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UCT supports developments of new drugs in Africa

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Picture: Courtesy of African Academy of Sciences

By Ashok Ramsarup :: South Africa’s highly acclaimed University of Cape Town (UCT) has partnered with other organisations on a novel plan to help boost drug discovery efforts in a bid to stave off tuberculosis, malaria and other tropical diseases plaguing Africa.

UCT’s Drug Discovery and Development (H3D) will contribute its expertise and experience for the eight innovators from seven African countries who have been announced at the inaugural awardees of the Grand Challenges (GC) Africa drug discovery plan.

In a statement, the UCT said innovators would be involved in research that would ultimately advance the discovery of new drugs to prevent, treat and cure diseases endemic on the African continent.  The statement said: “As a partner, the University of Cape Town’s Drug Discovery and Development Centre, H3D, will share its expertise and experience with the awardees as this is fundamental to research.

The innovators, who were selected from 53 applications from 13 African countries, are from South Africa, Cameroon, Ghana, Kenya, Mali, Nigeria and Zimbabwe.

GC Africa, working closely with H3D, Medicines for Malaria Venture (MMV) and the Bill and Melinda Gates Foundation, awarded grants to innovative research projects in fields ranging from malaria and tuberculosis (TB) to Human African Trypanosomiasis (HAT), also known as sleeping sickness.

GC Africa Programme Manager Dr Moses Alobo pulled no punches explained: “Diseases considered to be of the poor face a market bias that has hampered the discovery of drugs to treat them. “

Dr Alobo made it abundantly clear that the African Academy of Sciences (AAS)  and its partners; UCT’s H3D; Medicines for Malaria Venture and the Bill and Melinda Gates Foundation were transforming the treatment landscape on the continent to ensure more Africans had  improved access to effective and cheaper drugs.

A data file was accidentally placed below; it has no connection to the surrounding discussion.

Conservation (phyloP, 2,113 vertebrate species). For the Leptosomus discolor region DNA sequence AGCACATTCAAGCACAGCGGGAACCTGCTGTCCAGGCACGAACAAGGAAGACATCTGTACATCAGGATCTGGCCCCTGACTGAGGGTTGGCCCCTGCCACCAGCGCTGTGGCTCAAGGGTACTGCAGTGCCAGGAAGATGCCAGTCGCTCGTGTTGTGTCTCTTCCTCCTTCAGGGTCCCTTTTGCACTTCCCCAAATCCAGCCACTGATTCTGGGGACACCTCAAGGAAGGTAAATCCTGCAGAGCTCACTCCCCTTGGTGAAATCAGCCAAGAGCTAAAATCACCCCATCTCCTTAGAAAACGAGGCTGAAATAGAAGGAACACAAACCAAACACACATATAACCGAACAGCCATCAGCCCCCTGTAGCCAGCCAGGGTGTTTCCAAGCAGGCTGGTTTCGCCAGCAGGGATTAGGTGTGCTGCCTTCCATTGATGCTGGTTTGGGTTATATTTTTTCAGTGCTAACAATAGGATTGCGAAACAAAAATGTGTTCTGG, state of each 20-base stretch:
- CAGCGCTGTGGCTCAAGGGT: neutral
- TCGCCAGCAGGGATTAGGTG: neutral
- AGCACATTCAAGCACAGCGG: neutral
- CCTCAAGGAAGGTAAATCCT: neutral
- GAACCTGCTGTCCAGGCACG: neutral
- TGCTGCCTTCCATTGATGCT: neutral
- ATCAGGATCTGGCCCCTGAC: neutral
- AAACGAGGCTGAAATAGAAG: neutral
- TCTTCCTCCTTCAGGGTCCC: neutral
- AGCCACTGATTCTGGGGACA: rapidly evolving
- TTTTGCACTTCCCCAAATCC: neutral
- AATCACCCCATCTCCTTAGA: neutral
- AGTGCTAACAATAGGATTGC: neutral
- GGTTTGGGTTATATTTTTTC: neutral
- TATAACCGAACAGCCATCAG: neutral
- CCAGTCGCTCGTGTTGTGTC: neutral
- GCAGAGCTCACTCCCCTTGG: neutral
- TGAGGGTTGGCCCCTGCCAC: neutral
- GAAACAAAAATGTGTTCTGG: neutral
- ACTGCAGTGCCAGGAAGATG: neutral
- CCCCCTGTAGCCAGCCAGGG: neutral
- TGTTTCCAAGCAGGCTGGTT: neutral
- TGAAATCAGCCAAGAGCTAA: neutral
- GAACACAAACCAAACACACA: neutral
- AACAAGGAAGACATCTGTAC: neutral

“The aim of the exercise is to improve the lives so that they can lead healthier and happier lives,” said Dr Alobo.

Picture: Courtesy of Kim Cloete

Commenting on the innovation and entrepreneurial programme, Dr Alobo said: “The innovators, half of whom are women, will fund 100 000 dollars for a period of two years to expand their institutions’ drug discovery research capacity. The funding will help researchers to identify new chemical entities with potential for drug development in malaria, tuberculosis, leishmaniasis, HAT and enteroaggregative Escherichia coli, a bacteria associated with chronic and acute diarrhoea and childhood stunting.

H3D is recognized globally for its pivotal research in the fields of malaria and TB and has recently launched the African Drug Metabolism and Disposition project to address the issue of variability in drug response across African populations.

H3D Founder and Head Professor Kelly Chibale hoping to produce and promote excellence in the programme and offered experience in conducting drug discovery projects on the African continent.

The UCT, which is the leading institution in Africa, is hell bent on a global fight against diseases that will lead to job opportunities.

Africa represented 17% of the world’s population, but bears a disproportionate 25% of the global disease burden. Sub-Saharan Africa carries 90% of the global cases of malaria. In 2016, World Health Organisation (WHO) reports show that 2.5 million people, who fell ill with TB in Africa, represented a quarter of new TB cases in the world.

The University of Cape Town  which is a public research university located in Cape Town in the Western Cape Province was founded  in 1829 as the oldest educational institution in South Africa.

Ashok Ramsarup is award-winning senior journalist of South Africa 🇿🇦

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